Sat Apr 13, 2024 – 12:00 pm | Beloit College Powerhouse
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In ULTIMATE CITIZENS, Jamshid is an Iranian who came to study in 1970’s America, and due to the Revolution, never went “home.” As a guidance counselor in Seattle Public Schools, Jamshid’s best work takes place out of the building and on a playing field with “his kids,” the children of refugees and immigrants. Their parents are in the grips of their own struggles to make a living and a home in a strange land. Mr. Jamshid is the charismatic, fiery, funny human with a Frisbee in hand, who is the first to show that “love wins” on the field, off the field, at home with family, or boldly forging a new community, in a new country – one kid, chicken, extreme mile and friend at a time.
ULTIMATE CITIZENS is not a movie about Frisbee. The “flat ball” is one of many tools that Jamshid Khajavi, the film’s protagonist, uses in his work as a primary school coach and counselor. A fiery, funny 65-year-old Iranian immigrant and ultra-athlete, Jamshid does some of his best work on the playing field with his students, the children of refugees and immigrants.
In a season of healing, Jamshid coaches two intrepid 11-year-olds, Nyahoak, whose South Sudanese parents came to the U.S. as refugees, and Pio, whose Samoan parents wanted a better a life, but experience homelessness. Jamshid teaches the kids about life on their way to compete in the world’s largest youth Ultimate Frisbee tournament.
The story unfolds at Hazel Wolf K-8 School in Seattle, a city known for its high-tech companies and $7 coffees. It’s also an America where many families quietly struggle to afford housing and survive.
Jamshid’s efforts to build community where all kids can thrive are intimate and heroic. In this story, it’s the parents who work low paying jobs around the clock, and their first-generation Americans kids, who become champions long before the tournament even begins. They save themselves, with a little help from a compassionate counselor in a supportive school.
At a time when schools are on the frontlines of America’s culture wars, some politicians and parents are fighting the work of counselors like Jamshid. He teaches social emotional learning and sex education. He talks with families about grief and loss, and helps remove barriers to learning and belonging.
Today there are roughly 100 million forcibly displaced people around the world – more than at any time in modern history. The plight of these asylum seekers is increasingly met with anti-immigrant policies and violence. This film showcases the potential of what immigrants like Jamshid and his students can bring into our communities instead of viewing asylum seekers as a drain on resources.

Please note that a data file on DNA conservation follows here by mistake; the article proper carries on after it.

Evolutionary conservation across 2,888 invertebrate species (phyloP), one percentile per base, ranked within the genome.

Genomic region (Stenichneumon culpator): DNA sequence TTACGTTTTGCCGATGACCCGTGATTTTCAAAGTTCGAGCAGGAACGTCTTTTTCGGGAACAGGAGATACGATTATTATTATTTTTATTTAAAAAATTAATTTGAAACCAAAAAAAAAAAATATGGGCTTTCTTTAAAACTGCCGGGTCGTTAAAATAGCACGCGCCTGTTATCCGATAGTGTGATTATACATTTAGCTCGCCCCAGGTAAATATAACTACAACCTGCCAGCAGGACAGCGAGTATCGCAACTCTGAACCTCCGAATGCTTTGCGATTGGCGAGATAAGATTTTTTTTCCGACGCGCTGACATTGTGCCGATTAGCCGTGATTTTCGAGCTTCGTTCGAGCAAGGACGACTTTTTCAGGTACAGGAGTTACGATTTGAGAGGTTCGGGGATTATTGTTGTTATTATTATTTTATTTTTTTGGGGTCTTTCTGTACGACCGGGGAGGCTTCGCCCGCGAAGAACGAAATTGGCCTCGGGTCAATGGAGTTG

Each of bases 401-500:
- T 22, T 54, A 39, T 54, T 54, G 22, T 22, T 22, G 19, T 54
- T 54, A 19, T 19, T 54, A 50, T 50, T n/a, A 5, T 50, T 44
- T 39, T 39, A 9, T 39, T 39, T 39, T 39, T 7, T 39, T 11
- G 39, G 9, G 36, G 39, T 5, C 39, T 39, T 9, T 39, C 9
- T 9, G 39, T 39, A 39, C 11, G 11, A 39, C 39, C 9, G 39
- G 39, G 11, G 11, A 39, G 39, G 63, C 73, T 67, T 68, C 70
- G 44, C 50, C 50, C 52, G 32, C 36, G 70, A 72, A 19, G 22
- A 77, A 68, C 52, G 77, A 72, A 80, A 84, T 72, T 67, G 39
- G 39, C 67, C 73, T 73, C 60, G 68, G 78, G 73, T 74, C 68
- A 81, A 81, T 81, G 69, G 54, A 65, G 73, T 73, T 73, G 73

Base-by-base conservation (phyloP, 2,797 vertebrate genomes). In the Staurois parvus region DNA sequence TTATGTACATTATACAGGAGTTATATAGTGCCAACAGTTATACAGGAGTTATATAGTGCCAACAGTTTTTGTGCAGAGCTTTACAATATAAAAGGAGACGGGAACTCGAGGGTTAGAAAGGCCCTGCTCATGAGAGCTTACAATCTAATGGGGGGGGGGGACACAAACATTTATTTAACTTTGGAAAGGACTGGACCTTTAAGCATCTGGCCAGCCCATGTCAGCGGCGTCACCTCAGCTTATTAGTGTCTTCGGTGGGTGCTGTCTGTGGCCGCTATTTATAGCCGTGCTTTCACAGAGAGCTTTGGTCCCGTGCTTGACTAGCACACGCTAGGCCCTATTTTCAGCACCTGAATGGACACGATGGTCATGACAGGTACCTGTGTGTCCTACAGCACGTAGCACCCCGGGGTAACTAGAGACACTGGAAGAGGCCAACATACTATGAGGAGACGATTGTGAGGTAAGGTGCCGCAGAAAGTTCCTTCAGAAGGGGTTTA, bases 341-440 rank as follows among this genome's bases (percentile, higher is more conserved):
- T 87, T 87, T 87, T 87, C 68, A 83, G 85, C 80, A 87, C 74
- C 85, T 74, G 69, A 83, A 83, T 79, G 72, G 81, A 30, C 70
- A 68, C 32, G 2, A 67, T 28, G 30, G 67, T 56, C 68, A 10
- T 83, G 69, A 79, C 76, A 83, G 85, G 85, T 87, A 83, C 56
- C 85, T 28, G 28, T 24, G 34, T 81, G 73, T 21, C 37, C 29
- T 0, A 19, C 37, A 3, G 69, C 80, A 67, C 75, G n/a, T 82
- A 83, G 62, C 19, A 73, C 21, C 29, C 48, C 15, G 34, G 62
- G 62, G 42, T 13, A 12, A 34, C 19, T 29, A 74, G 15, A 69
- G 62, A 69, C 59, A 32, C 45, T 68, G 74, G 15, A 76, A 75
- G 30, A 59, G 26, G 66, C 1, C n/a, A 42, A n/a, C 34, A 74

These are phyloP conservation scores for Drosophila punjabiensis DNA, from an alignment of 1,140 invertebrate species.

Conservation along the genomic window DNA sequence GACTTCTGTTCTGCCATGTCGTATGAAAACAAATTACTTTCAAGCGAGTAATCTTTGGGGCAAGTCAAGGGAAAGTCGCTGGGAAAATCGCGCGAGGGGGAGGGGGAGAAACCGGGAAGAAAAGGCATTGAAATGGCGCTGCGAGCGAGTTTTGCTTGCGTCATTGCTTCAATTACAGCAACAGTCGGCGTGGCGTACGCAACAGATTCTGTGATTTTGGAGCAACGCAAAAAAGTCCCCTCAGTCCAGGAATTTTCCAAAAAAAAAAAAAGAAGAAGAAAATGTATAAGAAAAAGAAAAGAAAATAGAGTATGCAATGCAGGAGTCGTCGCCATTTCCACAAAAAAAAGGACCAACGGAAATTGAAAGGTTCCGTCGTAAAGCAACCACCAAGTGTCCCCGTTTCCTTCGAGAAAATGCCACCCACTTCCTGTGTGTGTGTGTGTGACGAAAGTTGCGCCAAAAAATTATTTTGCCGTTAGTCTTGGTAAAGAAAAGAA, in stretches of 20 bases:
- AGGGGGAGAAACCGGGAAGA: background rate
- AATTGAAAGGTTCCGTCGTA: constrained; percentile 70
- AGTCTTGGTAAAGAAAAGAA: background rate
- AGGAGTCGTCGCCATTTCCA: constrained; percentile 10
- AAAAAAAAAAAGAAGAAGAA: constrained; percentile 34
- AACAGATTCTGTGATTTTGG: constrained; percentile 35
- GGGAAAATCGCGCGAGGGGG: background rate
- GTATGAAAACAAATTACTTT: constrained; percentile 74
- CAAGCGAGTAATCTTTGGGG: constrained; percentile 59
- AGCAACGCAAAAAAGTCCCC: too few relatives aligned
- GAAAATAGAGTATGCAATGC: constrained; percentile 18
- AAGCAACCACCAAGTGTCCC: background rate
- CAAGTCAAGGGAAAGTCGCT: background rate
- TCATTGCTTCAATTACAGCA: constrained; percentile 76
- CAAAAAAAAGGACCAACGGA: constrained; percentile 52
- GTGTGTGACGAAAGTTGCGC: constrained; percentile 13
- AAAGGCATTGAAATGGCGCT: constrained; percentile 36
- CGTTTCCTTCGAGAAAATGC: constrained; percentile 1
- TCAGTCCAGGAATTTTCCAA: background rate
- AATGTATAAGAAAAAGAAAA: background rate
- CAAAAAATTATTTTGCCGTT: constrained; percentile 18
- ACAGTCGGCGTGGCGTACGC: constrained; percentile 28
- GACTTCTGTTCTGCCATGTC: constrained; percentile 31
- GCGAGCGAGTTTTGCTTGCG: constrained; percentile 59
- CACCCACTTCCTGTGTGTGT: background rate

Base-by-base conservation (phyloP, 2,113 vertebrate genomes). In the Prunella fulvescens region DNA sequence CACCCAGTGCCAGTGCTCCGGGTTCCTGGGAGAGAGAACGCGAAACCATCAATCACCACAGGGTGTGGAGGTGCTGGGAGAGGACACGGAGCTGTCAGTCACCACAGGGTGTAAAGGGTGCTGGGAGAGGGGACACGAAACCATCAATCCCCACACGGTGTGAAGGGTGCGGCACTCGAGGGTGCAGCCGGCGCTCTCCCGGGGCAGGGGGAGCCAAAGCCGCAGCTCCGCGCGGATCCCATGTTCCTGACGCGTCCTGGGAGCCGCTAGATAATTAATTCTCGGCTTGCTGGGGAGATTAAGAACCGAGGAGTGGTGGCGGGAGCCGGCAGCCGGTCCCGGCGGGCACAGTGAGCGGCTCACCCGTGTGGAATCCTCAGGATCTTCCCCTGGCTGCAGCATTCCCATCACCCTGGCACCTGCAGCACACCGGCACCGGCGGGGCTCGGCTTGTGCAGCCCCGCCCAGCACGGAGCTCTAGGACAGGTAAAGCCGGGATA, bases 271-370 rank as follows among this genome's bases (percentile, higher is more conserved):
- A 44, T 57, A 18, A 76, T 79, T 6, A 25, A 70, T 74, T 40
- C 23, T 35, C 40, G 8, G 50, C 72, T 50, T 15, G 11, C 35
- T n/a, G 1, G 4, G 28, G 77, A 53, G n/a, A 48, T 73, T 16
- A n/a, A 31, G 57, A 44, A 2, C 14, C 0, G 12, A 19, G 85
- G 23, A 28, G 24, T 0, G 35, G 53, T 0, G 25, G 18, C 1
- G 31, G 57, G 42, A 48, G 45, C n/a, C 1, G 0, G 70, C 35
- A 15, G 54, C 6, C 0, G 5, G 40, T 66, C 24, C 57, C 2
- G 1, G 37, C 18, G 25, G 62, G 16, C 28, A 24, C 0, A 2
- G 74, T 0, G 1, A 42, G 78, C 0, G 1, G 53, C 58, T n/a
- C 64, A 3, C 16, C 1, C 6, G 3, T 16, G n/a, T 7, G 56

Underneath the “David vs. Goliath” tournament narrative that builds toward the film’s climax, this documentary offers an antidote to “us versus them” political headlines with a heartwarming vision of a more welcoming America. You often hear Jamshid saying to people, “I’m so glad you’re here,” and he means it. For almost 40 years, Jamshid has taught children how to be “ultimate citizens” – to look out for themselves and each other, and to choose inclusion over exclusion. He and the kids show how to do the hardest work of all – to find their way forward, together.
Francine’s Strickwerda’s award-winning independent feature documentaries, including “Oil & Water,” and “Busting Out” have screened on Showtime, PBS, Netflix, Amazon and television channels all over the world. With stories ranging from one of the world’s worst toxic disasters, to the politics of America’s breast obsession, and now immigrant kids winning at Ultimate Frisbee, her films explore power, trauma and healing. Francine’s work has been funded by MacArthur Foundation, Corporation for Public Broadcasting, Chicken & Egg Pictures, and many others. As co-owner of Seattle creative video agency Hullabaloo, she directs, produces and writes strategic films for some of the world’s most recognizable brands and non-profits. Francine grew up a teacher’s kid and began her career in journalism, first as a newspaper reporter, and then as a producer at Seattle’s KCTS Public Television. She has a 12-year-old son and is an avid Salish Sea open water swimmer.